‘We are by nature, aberrations. We are dreams, given life by our dreamers. Being incomplete is no-one’s fault, it’s simply what we are and this is where we must remain. At least we have life.’

Joh sat forward. ‘But what a life. I know some have gone to the Dream World from here. I have heard of it.’

Nester shook his head. ‘You know how rare that is? To dream the same dream twice and the second time to complete it, in every detail.’

‘But why not me, Nester? Why can’t it happen to me?’ Joh said with frustration. ‘Who am I, and who dreamed me? Surely there must be a way to find out…I want a mother, I want a family.’

Rising to his feet, Nester shuffled over to Joh and sat beside him on the arm of the chair. ‘My boy, this Half World is where we belong. We are not complete, and that is the way that most of us will always be. This is our lot. You must learn to accept it, for your own sake.’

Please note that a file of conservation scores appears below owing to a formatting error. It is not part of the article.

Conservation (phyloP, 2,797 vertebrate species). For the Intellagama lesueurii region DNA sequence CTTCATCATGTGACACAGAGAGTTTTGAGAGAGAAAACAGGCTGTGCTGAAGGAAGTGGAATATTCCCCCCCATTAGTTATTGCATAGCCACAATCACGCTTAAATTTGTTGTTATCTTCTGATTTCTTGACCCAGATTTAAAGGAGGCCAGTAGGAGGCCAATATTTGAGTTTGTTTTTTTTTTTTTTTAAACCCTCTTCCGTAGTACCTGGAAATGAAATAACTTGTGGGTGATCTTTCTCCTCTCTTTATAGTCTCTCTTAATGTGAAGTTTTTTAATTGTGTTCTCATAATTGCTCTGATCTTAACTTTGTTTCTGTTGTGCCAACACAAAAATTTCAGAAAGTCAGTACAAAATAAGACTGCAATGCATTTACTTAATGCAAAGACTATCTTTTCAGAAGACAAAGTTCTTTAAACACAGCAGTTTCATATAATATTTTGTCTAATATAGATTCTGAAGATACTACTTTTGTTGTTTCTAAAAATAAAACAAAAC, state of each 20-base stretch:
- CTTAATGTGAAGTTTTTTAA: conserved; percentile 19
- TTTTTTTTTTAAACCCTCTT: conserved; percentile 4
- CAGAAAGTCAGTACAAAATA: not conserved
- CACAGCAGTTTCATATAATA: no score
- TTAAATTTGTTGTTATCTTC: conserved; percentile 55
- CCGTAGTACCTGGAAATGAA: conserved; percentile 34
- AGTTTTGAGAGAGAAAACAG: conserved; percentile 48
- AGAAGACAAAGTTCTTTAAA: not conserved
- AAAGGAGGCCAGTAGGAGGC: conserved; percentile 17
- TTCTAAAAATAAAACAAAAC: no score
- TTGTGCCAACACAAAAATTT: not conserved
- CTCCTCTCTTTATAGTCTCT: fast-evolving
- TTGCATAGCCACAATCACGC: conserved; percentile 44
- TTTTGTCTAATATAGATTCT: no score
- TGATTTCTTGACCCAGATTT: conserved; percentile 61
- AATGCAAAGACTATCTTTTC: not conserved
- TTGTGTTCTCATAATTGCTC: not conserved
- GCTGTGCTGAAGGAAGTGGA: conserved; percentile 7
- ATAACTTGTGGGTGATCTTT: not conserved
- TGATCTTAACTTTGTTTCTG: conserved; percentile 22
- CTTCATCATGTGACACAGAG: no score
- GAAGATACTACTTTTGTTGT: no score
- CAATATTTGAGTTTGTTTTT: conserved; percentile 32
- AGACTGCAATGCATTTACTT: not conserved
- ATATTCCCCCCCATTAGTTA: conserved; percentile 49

Joh lowered his head for a moment, struggling as always with Nester’s words. He then looked up, his expression hardening.

‘I’ll never accept that. I am a boy and one day I’ll have a face. Then I will be complete and I will have a mother, and a family…just like any other boy…just like a real boy…’

He stood up and looked at Nester with immeasurable anguish in his eyes, then dashed out of the shack and into the streets, sobbing uncontrollably. He ran all the way home, thrashing his way through the bustling streets, and then threw himself on to his bed confused but determined to change his intolerable life.